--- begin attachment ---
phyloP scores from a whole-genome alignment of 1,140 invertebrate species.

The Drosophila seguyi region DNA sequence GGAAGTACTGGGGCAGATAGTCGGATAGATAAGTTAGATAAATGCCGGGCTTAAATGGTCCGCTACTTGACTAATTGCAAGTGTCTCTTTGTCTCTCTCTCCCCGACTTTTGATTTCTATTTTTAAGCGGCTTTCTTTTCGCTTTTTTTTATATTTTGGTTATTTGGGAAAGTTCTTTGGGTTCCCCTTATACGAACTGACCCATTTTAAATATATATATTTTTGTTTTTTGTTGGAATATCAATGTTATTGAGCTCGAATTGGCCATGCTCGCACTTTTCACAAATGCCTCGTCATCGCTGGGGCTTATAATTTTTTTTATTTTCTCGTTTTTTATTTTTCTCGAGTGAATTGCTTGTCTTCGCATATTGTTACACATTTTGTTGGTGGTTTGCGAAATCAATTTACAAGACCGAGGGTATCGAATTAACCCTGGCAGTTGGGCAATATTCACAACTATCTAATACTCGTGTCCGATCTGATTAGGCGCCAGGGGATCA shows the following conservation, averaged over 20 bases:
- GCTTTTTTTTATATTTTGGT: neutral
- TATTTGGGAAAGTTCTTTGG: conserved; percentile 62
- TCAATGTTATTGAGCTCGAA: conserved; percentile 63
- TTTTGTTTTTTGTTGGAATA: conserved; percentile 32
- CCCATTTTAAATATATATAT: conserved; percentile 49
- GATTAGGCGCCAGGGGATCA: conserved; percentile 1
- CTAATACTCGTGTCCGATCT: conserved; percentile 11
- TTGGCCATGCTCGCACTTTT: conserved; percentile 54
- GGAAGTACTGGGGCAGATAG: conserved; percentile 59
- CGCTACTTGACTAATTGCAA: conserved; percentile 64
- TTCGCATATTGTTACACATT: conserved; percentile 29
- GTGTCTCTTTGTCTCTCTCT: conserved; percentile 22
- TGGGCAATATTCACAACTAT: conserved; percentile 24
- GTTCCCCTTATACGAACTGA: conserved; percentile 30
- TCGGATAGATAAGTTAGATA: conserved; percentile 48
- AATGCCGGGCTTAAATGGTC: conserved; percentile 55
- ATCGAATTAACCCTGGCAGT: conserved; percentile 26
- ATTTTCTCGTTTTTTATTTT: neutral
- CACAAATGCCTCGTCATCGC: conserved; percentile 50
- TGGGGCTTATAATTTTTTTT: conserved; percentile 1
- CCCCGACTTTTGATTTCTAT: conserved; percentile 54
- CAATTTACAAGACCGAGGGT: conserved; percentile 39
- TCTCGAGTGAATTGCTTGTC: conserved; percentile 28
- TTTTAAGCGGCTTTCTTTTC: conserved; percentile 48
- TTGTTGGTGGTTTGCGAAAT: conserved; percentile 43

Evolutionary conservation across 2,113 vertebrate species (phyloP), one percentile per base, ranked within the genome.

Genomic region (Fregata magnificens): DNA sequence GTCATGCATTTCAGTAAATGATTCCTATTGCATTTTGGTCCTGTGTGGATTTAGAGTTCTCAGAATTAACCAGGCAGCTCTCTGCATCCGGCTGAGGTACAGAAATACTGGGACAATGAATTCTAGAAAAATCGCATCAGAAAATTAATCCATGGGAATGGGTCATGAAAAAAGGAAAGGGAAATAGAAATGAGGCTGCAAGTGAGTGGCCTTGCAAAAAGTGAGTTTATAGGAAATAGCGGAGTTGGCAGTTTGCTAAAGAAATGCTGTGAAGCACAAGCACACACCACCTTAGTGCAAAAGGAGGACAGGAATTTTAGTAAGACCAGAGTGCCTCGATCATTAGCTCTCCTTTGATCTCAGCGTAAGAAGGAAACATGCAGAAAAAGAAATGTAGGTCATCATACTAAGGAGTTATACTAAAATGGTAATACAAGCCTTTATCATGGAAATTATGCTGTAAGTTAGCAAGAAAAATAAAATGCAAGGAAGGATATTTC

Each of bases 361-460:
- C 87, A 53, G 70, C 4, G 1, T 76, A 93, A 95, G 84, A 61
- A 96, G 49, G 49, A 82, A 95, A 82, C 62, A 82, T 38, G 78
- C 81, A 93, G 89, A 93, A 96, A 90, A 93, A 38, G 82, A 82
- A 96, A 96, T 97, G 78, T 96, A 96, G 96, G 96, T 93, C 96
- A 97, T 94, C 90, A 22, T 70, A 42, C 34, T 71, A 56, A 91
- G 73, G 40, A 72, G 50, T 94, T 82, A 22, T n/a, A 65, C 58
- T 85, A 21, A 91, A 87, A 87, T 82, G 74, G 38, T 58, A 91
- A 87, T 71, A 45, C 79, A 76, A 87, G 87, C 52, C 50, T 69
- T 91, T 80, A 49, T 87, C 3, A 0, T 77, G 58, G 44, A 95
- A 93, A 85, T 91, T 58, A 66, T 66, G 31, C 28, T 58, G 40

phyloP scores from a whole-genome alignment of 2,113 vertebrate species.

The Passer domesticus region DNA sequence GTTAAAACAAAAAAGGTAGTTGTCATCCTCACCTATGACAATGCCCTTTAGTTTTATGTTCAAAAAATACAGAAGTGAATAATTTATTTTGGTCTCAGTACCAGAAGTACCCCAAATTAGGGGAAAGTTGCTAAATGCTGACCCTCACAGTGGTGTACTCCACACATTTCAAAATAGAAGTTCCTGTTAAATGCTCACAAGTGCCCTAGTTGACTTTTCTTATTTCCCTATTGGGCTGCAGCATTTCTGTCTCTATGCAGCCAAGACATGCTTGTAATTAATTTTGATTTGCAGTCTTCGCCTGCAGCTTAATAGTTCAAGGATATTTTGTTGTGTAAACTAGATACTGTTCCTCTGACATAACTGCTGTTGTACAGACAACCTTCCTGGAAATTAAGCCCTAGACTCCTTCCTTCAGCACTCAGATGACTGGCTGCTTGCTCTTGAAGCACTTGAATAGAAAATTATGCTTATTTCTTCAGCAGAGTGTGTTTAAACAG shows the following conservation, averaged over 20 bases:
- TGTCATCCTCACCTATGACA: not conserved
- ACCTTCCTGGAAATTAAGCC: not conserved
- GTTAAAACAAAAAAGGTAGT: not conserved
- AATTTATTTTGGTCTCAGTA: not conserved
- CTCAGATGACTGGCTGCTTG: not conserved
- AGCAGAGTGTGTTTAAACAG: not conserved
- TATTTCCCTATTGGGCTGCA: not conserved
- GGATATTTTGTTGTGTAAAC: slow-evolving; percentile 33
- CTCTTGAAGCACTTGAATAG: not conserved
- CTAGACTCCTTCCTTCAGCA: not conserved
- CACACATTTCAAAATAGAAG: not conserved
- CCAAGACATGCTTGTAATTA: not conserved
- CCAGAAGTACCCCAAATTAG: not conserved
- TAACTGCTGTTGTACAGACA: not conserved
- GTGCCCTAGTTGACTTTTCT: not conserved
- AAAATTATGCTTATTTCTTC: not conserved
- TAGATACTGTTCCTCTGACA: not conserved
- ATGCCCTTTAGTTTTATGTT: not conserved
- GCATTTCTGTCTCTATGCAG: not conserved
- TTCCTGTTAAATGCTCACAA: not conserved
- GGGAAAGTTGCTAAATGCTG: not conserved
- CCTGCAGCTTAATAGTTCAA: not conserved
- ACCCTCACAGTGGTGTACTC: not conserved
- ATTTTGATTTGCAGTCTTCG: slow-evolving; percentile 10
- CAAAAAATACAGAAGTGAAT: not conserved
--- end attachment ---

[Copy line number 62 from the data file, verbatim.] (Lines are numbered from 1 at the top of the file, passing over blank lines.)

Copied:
- TTCCTGTTAAATGCTCACAA: not conserved